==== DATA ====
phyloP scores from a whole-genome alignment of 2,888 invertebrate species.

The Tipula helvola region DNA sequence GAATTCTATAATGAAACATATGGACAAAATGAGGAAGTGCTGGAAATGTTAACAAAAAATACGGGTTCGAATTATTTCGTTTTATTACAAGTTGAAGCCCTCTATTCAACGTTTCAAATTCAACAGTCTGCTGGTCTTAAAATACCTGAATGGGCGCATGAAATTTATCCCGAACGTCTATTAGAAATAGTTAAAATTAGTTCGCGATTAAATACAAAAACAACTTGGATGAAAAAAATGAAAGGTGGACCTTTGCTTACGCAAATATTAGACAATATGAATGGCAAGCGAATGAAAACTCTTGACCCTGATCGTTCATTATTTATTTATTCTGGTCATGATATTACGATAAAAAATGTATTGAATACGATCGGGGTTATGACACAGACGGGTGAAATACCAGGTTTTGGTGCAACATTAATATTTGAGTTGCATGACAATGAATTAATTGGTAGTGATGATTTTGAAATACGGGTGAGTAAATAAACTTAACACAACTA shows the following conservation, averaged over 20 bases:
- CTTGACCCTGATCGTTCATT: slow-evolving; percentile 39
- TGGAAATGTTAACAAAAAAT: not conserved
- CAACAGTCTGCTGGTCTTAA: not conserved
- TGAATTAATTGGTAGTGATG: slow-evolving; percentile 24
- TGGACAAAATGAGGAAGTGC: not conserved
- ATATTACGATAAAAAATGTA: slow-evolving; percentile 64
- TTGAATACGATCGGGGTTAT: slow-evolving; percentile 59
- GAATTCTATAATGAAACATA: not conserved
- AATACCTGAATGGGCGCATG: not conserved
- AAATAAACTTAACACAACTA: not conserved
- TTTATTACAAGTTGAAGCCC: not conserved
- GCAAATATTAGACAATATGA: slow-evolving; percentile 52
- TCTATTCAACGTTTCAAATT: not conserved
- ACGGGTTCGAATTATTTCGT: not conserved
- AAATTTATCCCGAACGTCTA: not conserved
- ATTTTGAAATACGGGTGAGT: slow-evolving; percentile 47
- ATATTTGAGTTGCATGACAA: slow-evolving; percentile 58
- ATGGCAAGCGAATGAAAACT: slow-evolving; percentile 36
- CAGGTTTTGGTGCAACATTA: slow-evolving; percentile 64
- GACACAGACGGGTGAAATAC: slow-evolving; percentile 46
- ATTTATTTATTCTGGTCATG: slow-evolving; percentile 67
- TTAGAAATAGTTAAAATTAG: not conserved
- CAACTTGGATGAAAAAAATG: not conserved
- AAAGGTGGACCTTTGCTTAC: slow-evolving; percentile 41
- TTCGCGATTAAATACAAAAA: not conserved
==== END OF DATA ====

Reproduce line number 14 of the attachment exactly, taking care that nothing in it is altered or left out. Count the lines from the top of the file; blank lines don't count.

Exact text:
- GCAAATATTAGACAATATGA: slow-evolving; percentile 52